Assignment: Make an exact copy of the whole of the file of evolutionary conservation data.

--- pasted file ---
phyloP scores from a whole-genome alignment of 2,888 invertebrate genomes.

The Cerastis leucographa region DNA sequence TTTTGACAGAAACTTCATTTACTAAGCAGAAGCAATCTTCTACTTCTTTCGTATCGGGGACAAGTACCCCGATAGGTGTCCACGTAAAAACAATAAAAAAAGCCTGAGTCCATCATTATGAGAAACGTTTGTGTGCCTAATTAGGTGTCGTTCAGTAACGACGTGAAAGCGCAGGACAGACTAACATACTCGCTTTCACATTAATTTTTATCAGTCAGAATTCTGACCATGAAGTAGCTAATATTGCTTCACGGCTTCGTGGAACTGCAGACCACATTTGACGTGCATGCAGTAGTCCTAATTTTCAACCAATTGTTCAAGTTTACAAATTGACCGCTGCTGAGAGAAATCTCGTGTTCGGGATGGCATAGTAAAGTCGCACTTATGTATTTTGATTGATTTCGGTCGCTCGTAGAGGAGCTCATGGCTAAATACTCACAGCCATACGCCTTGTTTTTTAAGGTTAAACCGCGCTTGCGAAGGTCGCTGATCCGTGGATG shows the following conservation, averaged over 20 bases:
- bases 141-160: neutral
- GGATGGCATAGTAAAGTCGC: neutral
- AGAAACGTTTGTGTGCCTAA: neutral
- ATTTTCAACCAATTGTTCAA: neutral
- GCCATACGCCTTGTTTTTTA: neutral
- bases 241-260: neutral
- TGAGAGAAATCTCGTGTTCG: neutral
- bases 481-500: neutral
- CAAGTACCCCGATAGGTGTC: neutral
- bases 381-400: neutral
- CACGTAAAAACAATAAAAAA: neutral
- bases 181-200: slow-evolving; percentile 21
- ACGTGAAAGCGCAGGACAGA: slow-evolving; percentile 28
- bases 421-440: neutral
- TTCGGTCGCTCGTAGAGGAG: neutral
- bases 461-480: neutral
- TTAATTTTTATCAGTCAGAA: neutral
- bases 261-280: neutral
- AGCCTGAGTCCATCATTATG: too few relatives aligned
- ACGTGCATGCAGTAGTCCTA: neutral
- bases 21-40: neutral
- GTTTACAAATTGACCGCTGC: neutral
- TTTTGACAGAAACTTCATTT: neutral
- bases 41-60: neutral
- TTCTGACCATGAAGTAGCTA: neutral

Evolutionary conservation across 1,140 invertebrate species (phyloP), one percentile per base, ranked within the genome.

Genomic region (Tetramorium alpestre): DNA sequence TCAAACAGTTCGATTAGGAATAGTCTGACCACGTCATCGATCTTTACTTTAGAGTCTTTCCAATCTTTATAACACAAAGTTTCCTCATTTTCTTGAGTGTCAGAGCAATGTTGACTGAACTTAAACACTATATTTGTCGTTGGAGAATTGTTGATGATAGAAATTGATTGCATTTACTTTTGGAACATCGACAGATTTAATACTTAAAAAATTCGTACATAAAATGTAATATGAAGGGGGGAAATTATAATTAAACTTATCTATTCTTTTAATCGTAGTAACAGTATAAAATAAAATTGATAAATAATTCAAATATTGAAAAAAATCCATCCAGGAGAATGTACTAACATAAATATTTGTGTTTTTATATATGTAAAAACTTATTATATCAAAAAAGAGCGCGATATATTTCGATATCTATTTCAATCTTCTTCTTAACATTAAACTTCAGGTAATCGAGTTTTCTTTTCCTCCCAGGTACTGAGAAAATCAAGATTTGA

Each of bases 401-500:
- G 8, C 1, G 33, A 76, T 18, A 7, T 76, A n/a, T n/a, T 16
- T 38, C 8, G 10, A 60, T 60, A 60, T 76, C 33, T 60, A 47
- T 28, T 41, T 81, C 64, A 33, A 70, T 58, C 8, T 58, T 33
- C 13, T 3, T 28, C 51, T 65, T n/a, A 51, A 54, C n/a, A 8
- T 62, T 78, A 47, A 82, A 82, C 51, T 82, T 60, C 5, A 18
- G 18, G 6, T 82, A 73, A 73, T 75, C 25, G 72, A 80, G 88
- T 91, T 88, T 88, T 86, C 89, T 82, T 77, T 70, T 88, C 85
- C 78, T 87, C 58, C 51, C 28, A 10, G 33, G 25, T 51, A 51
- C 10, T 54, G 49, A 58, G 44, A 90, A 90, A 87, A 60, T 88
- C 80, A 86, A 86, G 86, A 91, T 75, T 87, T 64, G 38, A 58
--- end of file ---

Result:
phyloP scores from a whole-genome alignment of 2,888 invertebrate genomes.

The Cerastis leucographa region DNA sequence TTTTGACAGAAACTTCATTTACTAAGCAGAAGCAATCTTCTACTTCTTTCGTATCGGGGACAAGTACCCCGATAGGTGTCCACGTAAAAACAATAAAAAAAGCCTGAGTCCATCATTATGAGAAACGTTTGTGTGCCTAATTAGGTGTCGTTCAGTAACGACGTGAAAGCGCAGGACAGACTAACATACTCGCTTTCACATTAATTTTTATCAGTCAGAATTCTGACCATGAAGTAGCTAATATTGCTTCACGGCTTCGTGGAACTGCAGACCACATTTGACGTGCATGCAGTAGTCCTAATTTTCAACCAATTGTTCAAGTTTACAAATTGACCGCTGCTGAGAGAAATCTCGTGTTCGGGATGGCATAGTAAAGTCGCACTTATGTATTTTGATTGATTTCGGTCGCTCGTAGAGGAGCTCATGGCTAAATACTCACAGCCATACGCCTTGTTTTTTAAGGTTAAACCGCGCTTGCGAAGGTCGCTGATCCGTGGATG shows the following conservation, averaged over 20 bases:
- bases 141-160: neutral
- GGATGGCATAGTAAAGTCGC: neutral
- AGAAACGTTTGTGTGCCTAA: neutral
- ATTTTCAACCAATTGTTCAA: neutral
- GCCATACGCCTTGTTTTTTA: neutral
- bases 241-260: neutral
- TGAGAGAAATCTCGTGTTCG: neutral
- bases 481-500: neutral
- CAAGTACCCCGATAGGTGTC: neutral
- bases 381-400: neutral
- CACGTAAAAACAATAAAAAA: neutral
- bases 181-200: slow-evolving; percentile 21
- ACGTGAAAGCGCAGGACAGA: slow-evolving; percentile 28
- bases 421-440: neutral
- TTCGGTCGCTCGTAGAGGAG: neutral
- bases 461-480: neutral
- TTAATTTTTATCAGTCAGAA: neutral
- bases 261-280: neutral
- AGCCTGAGTCCATCATTATG: too few relatives aligned
- ACGTGCATGCAGTAGTCCTA: neutral
- bases 21-40: neutral
- GTTTACAAATTGACCGCTGC: neutral
- TTTTGACAGAAACTTCATTT: neutral
- bases 41-60: neutral
- TTCTGACCATGAAGTAGCTA: neutral

Evolutionary conservation across 1,140 invertebrate species (phyloP), one percentile per base, ranked within the genome.

Genomic region (Tetramorium alpestre): DNA sequence TCAAACAGTTCGATTAGGAATAGTCTGACCACGTCATCGATCTTTACTTTAGAGTCTTTCCAATCTTTATAACACAAAGTTTCCTCATTTTCTTGAGTGTCAGAGCAATGTTGACTGAACTTAAACACTATATTTGTCGTTGGAGAATTGTTGATGATAGAAATTGATTGCATTTACTTTTGGAACATCGACAGATTTAATACTTAAAAAATTCGTACATAAAATGTAATATGAAGGGGGGAAATTATAATTAAACTTATCTATTCTTTTAATCGTAGTAACAGTATAAAATAAAATTGATAAATAATTCAAATATTGAAAAAAATCCATCCAGGAGAATGTACTAACATAAATATTTGTGTTTTTATATATGTAAAAACTTATTATATCAAAAAAGAGCGCGATATATTTCGATATCTATTTCAATCTTCTTCTTAACATTAAACTTCAGGTAATCGAGTTTTCTTTTCCTCCCAGGTACTGAGAAAATCAAGATTTGA

Each of bases 401-500:
- G 8, C 1, G 33, A 76, T 18, A 7, T 76, A n/a, T n/a, T 16
- T 38, C 8, G 10, A 60, T 60, A 60, T 76, C 33, T 60, A 47
- T 28, T 41, T 81, C 64, A 33, A 70, T 58, C 8, T 58, T 33
- C 13, T 3, T 28, C 51, T 65, T n/a, A 51, A 54, C n/a, A 8
- T 62, T 78, A 47, A 82, A 82, C 51, T 82, T 60, C 5, A 18
- G 18, G 6, T 82, A 73, A 73, T 75, C 25, G 72, A 80, G 88
- T 91, T 88, T 88, T 86, C 89, T 82, T 77, T 70, T 88, C 85
- C 78, T 87, C 58, C 51, C 28, A 10, G 33, G 25, T 51, A 51
- C 10, T 54, G 49, A 58, G 44, A 90, A 90, A 87, A 60, T 88
- C 80, A 86, A 86, G 86, A 91, T 75, T 87, T 64, G 38, A 58